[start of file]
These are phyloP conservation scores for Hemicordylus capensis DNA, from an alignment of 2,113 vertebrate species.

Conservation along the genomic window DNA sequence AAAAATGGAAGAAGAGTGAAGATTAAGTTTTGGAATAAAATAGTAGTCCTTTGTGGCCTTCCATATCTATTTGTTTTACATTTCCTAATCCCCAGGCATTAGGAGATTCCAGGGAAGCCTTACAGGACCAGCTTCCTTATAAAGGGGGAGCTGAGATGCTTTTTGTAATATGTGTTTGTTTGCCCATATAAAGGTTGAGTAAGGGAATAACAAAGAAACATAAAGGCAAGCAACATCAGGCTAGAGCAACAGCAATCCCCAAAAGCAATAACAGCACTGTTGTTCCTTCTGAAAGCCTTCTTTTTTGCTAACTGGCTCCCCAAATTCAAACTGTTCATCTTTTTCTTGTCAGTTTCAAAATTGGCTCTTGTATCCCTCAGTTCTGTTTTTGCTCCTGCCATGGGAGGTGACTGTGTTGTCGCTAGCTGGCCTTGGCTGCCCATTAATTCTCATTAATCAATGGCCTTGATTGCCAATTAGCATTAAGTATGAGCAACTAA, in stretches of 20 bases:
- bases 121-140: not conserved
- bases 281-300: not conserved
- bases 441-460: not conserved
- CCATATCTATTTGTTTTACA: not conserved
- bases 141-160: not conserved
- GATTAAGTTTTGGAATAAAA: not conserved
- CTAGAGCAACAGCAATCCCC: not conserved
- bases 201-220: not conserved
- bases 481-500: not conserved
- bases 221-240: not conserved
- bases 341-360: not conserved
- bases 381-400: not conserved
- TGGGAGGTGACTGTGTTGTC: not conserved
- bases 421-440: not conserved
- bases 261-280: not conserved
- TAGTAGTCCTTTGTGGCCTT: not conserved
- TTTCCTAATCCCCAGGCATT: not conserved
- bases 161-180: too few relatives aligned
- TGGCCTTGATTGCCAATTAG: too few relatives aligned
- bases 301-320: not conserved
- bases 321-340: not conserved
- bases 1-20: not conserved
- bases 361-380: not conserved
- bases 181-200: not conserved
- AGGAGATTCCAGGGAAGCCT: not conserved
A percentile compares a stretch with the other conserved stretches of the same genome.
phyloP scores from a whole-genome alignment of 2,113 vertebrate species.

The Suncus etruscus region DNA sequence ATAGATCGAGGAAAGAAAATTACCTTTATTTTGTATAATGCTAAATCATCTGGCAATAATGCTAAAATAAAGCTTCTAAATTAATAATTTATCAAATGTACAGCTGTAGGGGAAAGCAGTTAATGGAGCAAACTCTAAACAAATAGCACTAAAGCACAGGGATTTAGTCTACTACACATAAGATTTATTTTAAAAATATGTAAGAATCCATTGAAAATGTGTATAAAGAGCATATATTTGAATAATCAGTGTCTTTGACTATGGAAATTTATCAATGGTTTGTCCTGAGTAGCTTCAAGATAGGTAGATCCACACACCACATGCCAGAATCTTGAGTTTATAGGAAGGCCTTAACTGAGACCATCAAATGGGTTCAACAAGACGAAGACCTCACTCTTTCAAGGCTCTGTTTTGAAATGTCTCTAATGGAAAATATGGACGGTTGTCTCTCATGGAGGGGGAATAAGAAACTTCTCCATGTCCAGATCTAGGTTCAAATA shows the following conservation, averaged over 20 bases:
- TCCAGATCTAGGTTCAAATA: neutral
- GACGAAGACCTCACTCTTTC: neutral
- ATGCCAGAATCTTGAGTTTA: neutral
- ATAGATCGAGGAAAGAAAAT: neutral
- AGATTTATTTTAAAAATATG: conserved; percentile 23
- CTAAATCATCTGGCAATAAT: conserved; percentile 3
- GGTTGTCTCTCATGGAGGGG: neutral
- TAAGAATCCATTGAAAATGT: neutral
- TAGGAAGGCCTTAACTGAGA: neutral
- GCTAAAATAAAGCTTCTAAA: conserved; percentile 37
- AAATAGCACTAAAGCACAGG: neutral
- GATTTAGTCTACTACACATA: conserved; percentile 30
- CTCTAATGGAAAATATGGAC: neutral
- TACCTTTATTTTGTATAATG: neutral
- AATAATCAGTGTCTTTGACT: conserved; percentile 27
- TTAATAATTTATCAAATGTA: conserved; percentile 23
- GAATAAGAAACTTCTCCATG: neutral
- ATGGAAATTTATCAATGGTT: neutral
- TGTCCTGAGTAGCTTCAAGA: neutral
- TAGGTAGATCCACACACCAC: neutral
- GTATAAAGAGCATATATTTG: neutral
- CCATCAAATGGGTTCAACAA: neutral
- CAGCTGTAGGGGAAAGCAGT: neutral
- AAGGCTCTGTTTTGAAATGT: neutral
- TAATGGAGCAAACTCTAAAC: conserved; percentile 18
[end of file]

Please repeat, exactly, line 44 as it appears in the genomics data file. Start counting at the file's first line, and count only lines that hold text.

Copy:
- TACCTTTATTTTGTATAATG: neutral